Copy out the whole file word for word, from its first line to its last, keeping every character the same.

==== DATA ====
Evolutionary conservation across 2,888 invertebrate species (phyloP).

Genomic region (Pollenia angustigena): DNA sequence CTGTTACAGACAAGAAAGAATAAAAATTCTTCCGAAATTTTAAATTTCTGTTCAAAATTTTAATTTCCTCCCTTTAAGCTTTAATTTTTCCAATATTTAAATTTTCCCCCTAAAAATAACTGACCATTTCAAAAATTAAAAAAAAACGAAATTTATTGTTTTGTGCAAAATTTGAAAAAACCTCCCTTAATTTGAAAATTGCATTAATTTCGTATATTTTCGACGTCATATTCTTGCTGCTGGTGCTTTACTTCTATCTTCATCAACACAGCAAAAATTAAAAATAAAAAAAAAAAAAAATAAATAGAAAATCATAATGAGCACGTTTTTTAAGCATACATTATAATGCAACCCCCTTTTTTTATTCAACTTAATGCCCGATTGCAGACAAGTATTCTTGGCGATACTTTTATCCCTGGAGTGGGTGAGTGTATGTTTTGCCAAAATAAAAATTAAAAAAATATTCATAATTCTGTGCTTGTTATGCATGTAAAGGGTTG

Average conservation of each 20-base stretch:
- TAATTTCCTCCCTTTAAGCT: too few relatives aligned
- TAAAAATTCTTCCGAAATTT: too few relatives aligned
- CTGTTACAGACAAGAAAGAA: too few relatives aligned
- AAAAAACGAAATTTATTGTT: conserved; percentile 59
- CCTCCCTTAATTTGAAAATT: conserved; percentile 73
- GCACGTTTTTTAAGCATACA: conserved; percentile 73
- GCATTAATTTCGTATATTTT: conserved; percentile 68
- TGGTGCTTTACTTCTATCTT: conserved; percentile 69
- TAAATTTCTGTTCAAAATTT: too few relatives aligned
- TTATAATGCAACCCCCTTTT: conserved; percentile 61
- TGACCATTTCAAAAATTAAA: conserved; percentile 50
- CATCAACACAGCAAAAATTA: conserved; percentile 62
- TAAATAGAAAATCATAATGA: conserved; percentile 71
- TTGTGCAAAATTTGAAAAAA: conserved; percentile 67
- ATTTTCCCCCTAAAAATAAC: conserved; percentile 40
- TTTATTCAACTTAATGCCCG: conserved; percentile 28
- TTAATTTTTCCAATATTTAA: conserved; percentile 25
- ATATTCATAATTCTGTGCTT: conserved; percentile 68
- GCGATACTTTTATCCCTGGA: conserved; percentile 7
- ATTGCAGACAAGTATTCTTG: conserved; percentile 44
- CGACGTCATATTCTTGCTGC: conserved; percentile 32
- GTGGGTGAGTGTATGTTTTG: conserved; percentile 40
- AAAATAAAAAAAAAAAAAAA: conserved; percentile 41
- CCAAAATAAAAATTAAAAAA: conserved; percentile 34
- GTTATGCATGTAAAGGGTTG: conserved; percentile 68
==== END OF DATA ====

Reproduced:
Evolutionary conservation across 2,888 invertebrate species (phyloP).

Genomic region (Pollenia angustigena): DNA sequence CTGTTACAGACAAGAAAGAATAAAAATTCTTCCGAAATTTTAAATTTCTGTTCAAAATTTTAATTTCCTCCCTTTAAGCTTTAATTTTTCCAATATTTAAATTTTCCCCCTAAAAATAACTGACCATTTCAAAAATTAAAAAAAAACGAAATTTATTGTTTTGTGCAAAATTTGAAAAAACCTCCCTTAATTTGAAAATTGCATTAATTTCGTATATTTTCGACGTCATATTCTTGCTGCTGGTGCTTTACTTCTATCTTCATCAACACAGCAAAAATTAAAAATAAAAAAAAAAAAAAATAAATAGAAAATCATAATGAGCACGTTTTTTAAGCATACATTATAATGCAACCCCCTTTTTTTATTCAACTTAATGCCCGATTGCAGACAAGTATTCTTGGCGATACTTTTATCCCTGGAGTGGGTGAGTGTATGTTTTGCCAAAATAAAAATTAAAAAAATATTCATAATTCTGTGCTTGTTATGCATGTAAAGGGTTG

Average conservation of each 20-base stretch:
- TAATTTCCTCCCTTTAAGCT: too few relatives aligned
- TAAAAATTCTTCCGAAATTT: too few relatives aligned
- CTGTTACAGACAAGAAAGAA: too few relatives aligned
- AAAAAACGAAATTTATTGTT: conserved; percentile 59
- CCTCCCTTAATTTGAAAATT: conserved; percentile 73
- GCACGTTTTTTAAGCATACA: conserved; percentile 73
- GCATTAATTTCGTATATTTT: conserved; percentile 68
- TGGTGCTTTACTTCTATCTT: conserved; percentile 69
- TAAATTTCTGTTCAAAATTT: too few relatives aligned
- TTATAATGCAACCCCCTTTT: conserved; percentile 61
- TGACCATTTCAAAAATTAAA: conserved; percentile 50
- CATCAACACAGCAAAAATTA: conserved; percentile 62
- TAAATAGAAAATCATAATGA: conserved; percentile 71
- TTGTGCAAAATTTGAAAAAA: conserved; percentile 67
- ATTTTCCCCCTAAAAATAAC: conserved; percentile 40
- TTTATTCAACTTAATGCCCG: conserved; percentile 28
- TTAATTTTTCCAATATTTAA: conserved; percentile 25
- ATATTCATAATTCTGTGCTT: conserved; percentile 68
- GCGATACTTTTATCCCTGGA: conserved; percentile 7
- ATTGCAGACAAGTATTCTTG: conserved; percentile 44
- CGACGTCATATTCTTGCTGC: conserved; percentile 32
- GTGGGTGAGTGTATGTTTTG: conserved; percentile 40
- AAAATAAAAAAAAAAAAAAA: conserved; percentile 41
- CCAAAATAAAAATTAAAAAA: conserved; percentile 34
- GTTATGCATGTAAAGGGTTG: conserved; percentile 68